“The main character is an—”

“The main character is an—”

I was looking at a goodreads bookshelf and noticed that one of mine was on the shelf. I also noticed it was on a few other selves, including one labeled “Main-character-is-an-asshole.” My first response was to argue with it (just in my head, because if there’s one thing I know about being an author, it’s don’t argue with the readers), because first of all, I try to never write assholes, and secondly, I was pretty sure the main character of this particular piece was a sweetheart. A complete and total sweetheart. I could not imagine how anybody would characterize him as an asshole.

Fortunately for me, I was thinking about this in the bathtub, which always puts me in a pleasant meditative mood. Especially with our “exceptional drought” going on! These days, I only do spongebaths most of the time, really only doing a proper (but reduced) bath a bit more often than every seven days. So when the time rolls around for a real bath, I am very relaxed and thoughtful! So I laid back in the hot hot water mulling over what makes a character an asshole or a sweetheart…

And then I realized I had an even more interesting question in front of me, because the fellow I was calling the main character is probably not the same person that the reader was calling the main character when they shelved my book. And that was intriguing. Because although the story does shift points of view, I was pretty certain that the person whose opinion the reader was most likely to identify with was the total sweetheart’s and not his somewhat grumpier, less eager love interest.

So how had the reader come up with a different assignment from me? And what constitutes a main character anyway?

Romance readers and writers like to speak of the main character (often abbreviated MC) and the love interest (often abbreviated LI). They speak confidently of these two story roles even, in my experience, when the points of view carry equal weight in the narrative, take up equal space on the page, have equal billing in the blurb. Is there a rule about how these roles are allocated? Probably, but I did not find it in my navel. I came up with rather flimsy notions like “the main character is the one whose story we are most invested in” and “the main character is the one whose construction of the world they live and romance in is the most real and interesting to the reader.” I almost said the main character is the one who grows in the story, or maybe the main character is the one who overcomes the most interesting obstacles in the story, but what about the story where a person is being courted by a lovable and reforming rogue? I’m pretty sure that I’ve seen a story like that where the love interest is very clearly the rogue and the main character is very clearly the straight-arrow that the rogue reforms for. But how was it clear to me?

And if it was so clear to me there—well, if it was so clear to me in my own story that the love interest was the more difficult person in that case, but it was apparently equally clear to at least one reader that that character was the main one—what does that tell me about the characteristics of these two story roles?

I’ve got no answer for you. However! I can remind you that you still have till October 24th to comment on this thread over here to enter into a drawing for a free copy of my book Outside!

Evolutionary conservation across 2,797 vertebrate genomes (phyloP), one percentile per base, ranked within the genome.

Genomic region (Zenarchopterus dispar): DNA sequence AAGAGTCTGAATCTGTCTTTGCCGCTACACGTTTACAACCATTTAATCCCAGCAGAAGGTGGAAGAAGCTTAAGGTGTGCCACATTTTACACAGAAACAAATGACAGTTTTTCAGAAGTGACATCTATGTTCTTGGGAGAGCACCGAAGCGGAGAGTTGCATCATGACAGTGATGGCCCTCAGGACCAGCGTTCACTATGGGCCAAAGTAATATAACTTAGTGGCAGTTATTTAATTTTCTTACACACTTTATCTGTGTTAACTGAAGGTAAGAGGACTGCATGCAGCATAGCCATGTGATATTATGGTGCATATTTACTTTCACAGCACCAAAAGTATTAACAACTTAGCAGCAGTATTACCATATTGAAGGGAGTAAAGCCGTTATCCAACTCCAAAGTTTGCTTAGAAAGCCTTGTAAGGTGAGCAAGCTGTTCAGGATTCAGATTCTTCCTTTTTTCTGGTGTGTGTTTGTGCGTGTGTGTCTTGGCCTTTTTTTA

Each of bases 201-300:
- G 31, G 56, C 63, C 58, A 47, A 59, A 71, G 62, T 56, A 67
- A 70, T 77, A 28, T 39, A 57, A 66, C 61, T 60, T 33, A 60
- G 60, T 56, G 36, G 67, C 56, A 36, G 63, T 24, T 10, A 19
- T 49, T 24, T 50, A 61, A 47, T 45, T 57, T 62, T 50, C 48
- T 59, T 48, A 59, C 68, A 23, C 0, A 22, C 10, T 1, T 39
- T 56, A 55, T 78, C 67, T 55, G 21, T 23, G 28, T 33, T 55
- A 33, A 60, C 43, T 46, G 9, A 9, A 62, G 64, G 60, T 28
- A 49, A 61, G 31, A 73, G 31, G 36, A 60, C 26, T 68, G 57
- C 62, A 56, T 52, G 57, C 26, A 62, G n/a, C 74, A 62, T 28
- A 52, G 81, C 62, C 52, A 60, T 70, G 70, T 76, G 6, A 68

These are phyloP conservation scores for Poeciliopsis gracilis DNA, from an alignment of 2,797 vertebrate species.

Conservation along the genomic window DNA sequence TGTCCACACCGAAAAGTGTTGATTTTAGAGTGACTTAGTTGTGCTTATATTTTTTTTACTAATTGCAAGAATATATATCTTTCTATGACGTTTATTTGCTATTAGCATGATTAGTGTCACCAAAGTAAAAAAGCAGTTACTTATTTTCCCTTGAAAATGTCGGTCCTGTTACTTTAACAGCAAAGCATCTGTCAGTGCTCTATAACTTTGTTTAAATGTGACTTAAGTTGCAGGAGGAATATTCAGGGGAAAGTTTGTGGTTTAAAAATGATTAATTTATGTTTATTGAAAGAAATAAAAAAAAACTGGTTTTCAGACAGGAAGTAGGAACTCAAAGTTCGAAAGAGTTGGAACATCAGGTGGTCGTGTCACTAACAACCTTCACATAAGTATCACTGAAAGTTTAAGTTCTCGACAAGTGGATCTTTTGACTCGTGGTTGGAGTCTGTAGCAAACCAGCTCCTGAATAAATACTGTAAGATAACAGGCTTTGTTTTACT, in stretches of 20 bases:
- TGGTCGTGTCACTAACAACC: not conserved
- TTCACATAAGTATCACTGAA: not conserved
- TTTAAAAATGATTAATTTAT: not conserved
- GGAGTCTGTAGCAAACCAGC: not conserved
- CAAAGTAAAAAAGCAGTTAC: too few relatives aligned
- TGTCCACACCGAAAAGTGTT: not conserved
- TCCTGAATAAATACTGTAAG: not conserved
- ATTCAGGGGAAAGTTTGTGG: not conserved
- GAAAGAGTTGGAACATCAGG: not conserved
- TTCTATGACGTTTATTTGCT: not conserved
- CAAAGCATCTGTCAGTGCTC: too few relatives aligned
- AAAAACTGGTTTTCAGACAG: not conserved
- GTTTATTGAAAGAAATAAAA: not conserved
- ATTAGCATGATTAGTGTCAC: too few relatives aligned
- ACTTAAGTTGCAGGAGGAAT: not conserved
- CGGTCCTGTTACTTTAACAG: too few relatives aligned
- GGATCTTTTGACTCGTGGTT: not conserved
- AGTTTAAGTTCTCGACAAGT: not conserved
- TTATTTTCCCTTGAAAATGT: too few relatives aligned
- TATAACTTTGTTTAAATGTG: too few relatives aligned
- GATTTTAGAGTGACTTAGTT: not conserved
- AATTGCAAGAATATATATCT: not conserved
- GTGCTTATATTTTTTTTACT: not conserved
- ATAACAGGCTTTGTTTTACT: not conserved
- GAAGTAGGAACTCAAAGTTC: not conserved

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Just Plain Wrong

There’s a complaint I keep noticing about some stories written by women about men who have romantic affairs with other men. It’s nearly, but not, symmetrical with the complaint women sometimes have about stories men write about lesbians. It’s this: the accusation that the characters are not men, that they are women in men’s disguise (or “chicks with dicks”). The nearly symmetrical but not really complaint is that men write lesbians who are not real women—they are fantasies. So, (some) men complain that (some of) the unrealistic characters they are reading about are the wrong gender, and (some) women complain that (some of ) the unrealistic characters they are reading about are not real. That’s a subtle difference, but I think it is significant, especially as I think that the thing they are reacting to in the writing is, in fact the same thing.

edit: I missed a crucial paragraph of this when I posted, so here goes:

“Chicks with dicks” is a hideous phrase, insulting to just about everyone: women, men, gay men, men whose mannerisms are more “feminine” than average. I’m not sure that “feminine” men should be called that, because the aspects of their behavior and character that mark them this way are not, generally, behaviors and personality characteristics that actually predominate in women either. I’m not sure that the label is completely wrong, though, as it sometimes seems to go with men who see themselves as rejecting aspects of masculinity they see as offensive. But I am interested in what drives the complaint behind it.

First of all when a man complains about “chicks with dicks,” I don’t think he’s reacting to characters who have physically or socially feminine markers. I think the aspects of a male character that throw men out of identifying with them, and which they identify as female, are not usually really feminine, but just wrong, and the men are grasping for what is wrong about the characters. Gender comes to mind because gender is the salient issue at hand in these stories written by women and purporting to be located in exclusively male sexuality. It’s not that the men are wearing the wrong clothes or using the wrong kind of hairbrush or deodorant. If they had those details or something like them, you’d think it was deliberate eccentricities on the part of the character. It’s more likely to be something about the character’s emotional presence, their expressions of self, the intangibles that you can stay up all night arguing about. But what these male characters are doing on the page that is wrong wouldn’t be right if you tried to make a female character do them, either.

But why do (some) male readers perceive this as feminized characters? I think, partly because they know that women wrote the stories, so the explanation “she doesn’t really know men because she’s a woman” is easy to come by. Of course it isn’t correct. But it’s an easy answer, so it almost has to be wrong.

Problematic influence: H G Wells

I got reminded about HG Wells today: his birthday was a few days ago. Here are some of the H.G., Wells stories that haunt me from early childhood (from when I used to literally crawl around in front of my parents’ bookshelf and sniff out things to read). Some of these are kind of science fiction, some are kind of fantasy, and some are horror stories. I don’t love them all, but they all stick with me the way that not much else does. These are from this site: it looks like it might be an uploading of part of the big fat anthology I read when I was a kid.